Sweet & Sour Pork

This weekend, we are celebrating National Pig Day. It is my favorite event that my local farmer’s market organizes, where there are many pig theme decors, activities and yep food too! In the spirit, I’ll share this sweet and sour pork recipe, which I learned from my recent trip.

During my trip to Hong Kong, I managed to peek into Yip’s mom’s kitchen to see her secret in master cooking. This recipe was said to be passed from grandma to her and now to me. This is merely based on observation. I had to come up with the measurements as I cooked it myself when I returned home. All the ingredients are the same, but somehow food always taste better when mom cooks. This is not a dish we eat often at home, due to it’s popularity in take out and cumbersome steps. It is sure impressive for guests and colorful too. I feel happy knowing how it is prepared and cooking a tasty dish on my own.

Sweet and Sour Pork
(makes about 4 servings)

1 boneless pork chop (cubed)
1/4 of green and red bell pepper (chopped)
1/4 of onion (chopped)
3/4 cup pineapple (cubed)
1 egg
oil for frying

3 tb ketchup
2 tb vinegar (white/rice)
1 tsp worcestershire sauce
2 tsp sugar
2 tb water
1/2 tb cornstarch

1. Chop pork chop into 1/2 inch cubes and marinate for 1 hour or overnight with salt, sugar, and cornstarch.

2. Making the sauce:
Add ketchup, vinegar, worcestershire sauce, sugar, and water in a pot, cooking in medium heat. Stir to mix and adjusting the taste to your liking. (Example: needing more sour, add vinegar.) In a small bowl, mix cornstarch and a little water together. Add to your sweet and sour sauce to thicken it. Put sauce aside.

3. Frying pork:
Coat pork with egg wash and then flour to fry in oil. Take crispy pork out when golden brown and drain on paper towels. Put aside to cool. Refry pork to get it more crispy. Drain on paper towels to soak up oil.

4. In a wok, stir fry bell pepper, onion, pineapple. Don’t over cook. Add pork and sauce.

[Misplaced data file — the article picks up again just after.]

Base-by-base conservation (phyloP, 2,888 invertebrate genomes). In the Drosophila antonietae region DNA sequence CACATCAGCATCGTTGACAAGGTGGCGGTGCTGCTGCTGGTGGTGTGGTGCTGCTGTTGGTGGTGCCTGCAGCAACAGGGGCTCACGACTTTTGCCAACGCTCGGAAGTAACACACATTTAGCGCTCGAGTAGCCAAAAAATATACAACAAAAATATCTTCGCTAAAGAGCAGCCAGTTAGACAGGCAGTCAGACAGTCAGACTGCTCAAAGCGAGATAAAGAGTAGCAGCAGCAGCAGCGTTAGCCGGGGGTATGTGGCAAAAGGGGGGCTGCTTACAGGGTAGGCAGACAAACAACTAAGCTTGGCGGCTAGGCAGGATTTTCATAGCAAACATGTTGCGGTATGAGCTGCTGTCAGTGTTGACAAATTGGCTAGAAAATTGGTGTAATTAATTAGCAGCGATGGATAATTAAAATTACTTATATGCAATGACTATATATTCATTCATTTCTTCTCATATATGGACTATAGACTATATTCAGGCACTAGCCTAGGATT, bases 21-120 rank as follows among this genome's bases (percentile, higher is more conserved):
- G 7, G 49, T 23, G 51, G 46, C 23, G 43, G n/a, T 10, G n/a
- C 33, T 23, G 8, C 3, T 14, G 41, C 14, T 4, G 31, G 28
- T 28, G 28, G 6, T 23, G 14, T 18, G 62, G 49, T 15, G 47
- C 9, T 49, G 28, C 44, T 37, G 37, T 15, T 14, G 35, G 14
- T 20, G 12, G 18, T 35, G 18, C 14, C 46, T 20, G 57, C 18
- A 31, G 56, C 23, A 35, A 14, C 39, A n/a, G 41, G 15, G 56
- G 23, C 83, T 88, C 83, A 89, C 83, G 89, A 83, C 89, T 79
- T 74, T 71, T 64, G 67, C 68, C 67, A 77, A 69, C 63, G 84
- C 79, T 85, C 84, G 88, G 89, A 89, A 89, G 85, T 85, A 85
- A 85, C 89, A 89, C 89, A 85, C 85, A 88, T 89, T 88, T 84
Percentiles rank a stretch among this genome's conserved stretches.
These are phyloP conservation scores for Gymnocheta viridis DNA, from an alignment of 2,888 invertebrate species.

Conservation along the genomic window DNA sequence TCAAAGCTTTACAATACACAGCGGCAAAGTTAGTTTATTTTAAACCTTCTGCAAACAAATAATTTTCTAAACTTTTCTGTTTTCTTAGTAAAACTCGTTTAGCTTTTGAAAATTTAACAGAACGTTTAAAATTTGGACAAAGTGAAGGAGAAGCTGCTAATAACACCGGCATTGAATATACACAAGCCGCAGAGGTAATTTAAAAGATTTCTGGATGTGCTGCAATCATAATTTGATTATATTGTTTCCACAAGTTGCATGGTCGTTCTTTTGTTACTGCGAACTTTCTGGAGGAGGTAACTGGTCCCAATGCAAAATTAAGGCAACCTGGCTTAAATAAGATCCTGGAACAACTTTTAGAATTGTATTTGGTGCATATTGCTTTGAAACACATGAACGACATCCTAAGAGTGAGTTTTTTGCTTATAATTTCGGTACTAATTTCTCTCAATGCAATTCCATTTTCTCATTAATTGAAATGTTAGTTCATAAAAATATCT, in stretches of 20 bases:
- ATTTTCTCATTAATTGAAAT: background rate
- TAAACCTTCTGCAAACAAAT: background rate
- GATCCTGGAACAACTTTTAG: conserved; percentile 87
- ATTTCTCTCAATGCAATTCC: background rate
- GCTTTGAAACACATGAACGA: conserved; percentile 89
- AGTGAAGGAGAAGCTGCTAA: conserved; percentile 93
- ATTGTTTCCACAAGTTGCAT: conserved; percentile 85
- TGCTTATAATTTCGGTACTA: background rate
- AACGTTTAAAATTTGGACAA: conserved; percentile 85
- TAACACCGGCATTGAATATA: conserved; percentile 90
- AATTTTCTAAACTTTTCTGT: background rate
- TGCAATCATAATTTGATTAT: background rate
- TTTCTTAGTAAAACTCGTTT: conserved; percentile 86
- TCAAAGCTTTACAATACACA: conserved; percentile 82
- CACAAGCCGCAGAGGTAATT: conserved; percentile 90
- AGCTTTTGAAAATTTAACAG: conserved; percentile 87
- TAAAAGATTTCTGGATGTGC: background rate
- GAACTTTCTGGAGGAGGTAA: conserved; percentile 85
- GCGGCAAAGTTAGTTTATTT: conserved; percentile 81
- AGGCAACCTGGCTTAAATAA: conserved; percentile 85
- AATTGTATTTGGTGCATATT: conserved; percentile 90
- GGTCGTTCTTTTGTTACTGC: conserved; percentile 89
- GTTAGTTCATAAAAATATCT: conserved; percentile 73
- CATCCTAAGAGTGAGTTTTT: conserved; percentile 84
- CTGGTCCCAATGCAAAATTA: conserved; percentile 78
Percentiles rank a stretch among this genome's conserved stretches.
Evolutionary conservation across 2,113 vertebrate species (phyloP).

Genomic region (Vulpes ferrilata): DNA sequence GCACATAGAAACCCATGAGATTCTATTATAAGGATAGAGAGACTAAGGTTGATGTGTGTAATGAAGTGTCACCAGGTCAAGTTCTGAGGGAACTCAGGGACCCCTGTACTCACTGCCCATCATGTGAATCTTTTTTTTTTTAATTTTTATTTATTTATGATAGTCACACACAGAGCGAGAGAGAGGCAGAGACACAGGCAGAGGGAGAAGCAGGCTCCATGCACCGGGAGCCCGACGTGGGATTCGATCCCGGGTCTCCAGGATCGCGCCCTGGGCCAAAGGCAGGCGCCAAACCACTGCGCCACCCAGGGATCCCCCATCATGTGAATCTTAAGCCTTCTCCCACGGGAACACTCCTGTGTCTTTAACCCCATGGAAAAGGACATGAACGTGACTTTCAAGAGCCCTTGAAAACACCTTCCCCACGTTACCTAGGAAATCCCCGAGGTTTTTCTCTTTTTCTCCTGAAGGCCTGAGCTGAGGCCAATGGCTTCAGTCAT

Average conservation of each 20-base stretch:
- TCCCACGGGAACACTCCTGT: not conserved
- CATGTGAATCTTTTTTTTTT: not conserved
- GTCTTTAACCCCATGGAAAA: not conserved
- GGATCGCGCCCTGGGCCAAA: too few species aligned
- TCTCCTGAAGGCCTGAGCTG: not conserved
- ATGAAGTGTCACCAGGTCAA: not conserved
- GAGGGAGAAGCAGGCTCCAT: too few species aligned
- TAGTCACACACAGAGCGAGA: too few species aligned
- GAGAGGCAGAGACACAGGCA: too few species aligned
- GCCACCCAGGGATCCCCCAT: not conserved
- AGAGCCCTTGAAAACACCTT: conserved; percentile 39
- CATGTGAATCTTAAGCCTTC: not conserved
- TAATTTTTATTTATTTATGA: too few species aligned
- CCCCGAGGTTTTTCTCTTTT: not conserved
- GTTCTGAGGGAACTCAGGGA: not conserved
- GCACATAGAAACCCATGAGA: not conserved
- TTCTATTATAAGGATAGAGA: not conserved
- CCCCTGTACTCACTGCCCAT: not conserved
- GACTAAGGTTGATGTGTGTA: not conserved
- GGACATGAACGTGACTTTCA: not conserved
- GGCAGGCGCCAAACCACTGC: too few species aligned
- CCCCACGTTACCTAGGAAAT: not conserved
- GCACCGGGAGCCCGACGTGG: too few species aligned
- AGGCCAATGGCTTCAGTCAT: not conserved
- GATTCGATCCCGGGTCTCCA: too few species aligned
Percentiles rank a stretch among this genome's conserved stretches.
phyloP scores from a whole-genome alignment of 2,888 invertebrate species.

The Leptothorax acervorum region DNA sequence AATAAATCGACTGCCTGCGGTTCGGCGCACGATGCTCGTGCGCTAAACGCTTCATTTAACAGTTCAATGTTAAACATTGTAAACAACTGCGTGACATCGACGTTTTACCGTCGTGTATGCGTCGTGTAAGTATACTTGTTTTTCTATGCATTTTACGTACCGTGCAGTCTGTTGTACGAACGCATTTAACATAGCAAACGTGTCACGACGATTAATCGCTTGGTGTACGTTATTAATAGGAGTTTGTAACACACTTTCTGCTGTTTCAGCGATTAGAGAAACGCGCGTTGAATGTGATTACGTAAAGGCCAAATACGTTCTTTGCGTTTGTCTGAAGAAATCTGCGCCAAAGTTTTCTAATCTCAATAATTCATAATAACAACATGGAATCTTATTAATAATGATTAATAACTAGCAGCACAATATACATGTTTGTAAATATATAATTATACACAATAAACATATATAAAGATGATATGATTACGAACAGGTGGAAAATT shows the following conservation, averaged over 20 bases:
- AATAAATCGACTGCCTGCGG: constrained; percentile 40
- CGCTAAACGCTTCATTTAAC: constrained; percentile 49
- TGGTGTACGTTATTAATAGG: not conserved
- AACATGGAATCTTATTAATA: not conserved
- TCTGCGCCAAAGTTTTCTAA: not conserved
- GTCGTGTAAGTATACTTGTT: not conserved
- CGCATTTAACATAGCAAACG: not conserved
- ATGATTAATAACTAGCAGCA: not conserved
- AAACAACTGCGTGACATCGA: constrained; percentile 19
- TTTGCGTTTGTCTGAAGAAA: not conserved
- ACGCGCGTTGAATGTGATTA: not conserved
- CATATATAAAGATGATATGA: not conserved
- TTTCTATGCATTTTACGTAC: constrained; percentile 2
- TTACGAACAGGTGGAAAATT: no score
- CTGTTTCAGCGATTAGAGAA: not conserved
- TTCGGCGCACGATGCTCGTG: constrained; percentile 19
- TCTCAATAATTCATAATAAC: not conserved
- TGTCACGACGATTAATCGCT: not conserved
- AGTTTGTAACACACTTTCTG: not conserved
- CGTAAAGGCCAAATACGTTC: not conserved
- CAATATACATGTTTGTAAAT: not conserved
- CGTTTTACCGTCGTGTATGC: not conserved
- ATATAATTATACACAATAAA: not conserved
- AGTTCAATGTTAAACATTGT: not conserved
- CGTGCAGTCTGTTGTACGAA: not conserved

Hopefully, next time I go back to Hong Kong, I will learn more cooking. I know the bf will like that:)


Potsticker Recipe

Homemade potstickers are the best! Yip and I make them a lot at home and they are great with guests and parties. Back in college, my friends and I would have “wrapping” parties to wrap wontons and potstickers. It’s so interesting to see how different families have different styles of wrapping. We all bring our skills to the table to enjoy cooking and eating together. Making potstickers is not difficult, just a little time consuming if you’re wrapping them by yourself. (That’s why you have helpers!) I’ve never really have a standard recipe to go by because savory cooking is not quite as exact as baking recipes. You can basically mix the meat filling with any variety of vegetable or seafood. Some combinations I’ve added are mushroom, cabbage, chives, shrimp, and even pumpkin! They can be boiled, steamed, pan-fried (potstickers), and freezed. Recently, I made some delicious potstickers and remembered to jot down my ingredients. So I’d like share with you my homemade recipe:)

Pork Potstickers

1 package of potsticker wrappers

1 lb ground pork (I like to ground my own pork)

1 bundle spinach

1 small-sized carrot (julienne)

2 springs green onion (diced)

2 cloves of garlic (minced)

1 tb fresh ginger (minced and mashed)

1 tb corn starch

1 egg

splash of rice wine

salt & white pepper



1. Prepare ingredients: julienne carrots (thin and small), diced green onions, mince garlic, mince and mash fresh ginger. Place fresh ingredients in a large bowl with the ground pork.

2. Cook spinach until welted. Squeeze out the juice with a strainer and spoon, cheese cloth, or your hands. Chop cooked spinach into small pieces and add to the bowl.

3. Add seasoning to the bowl of ingredients: cornstarch, salt, pepper, egg and rice wine.

4. Mix everything together.

Wrapping Potstickers:

5. Fill a small bowl with some water. This will act as “glue” to seal your wrapper.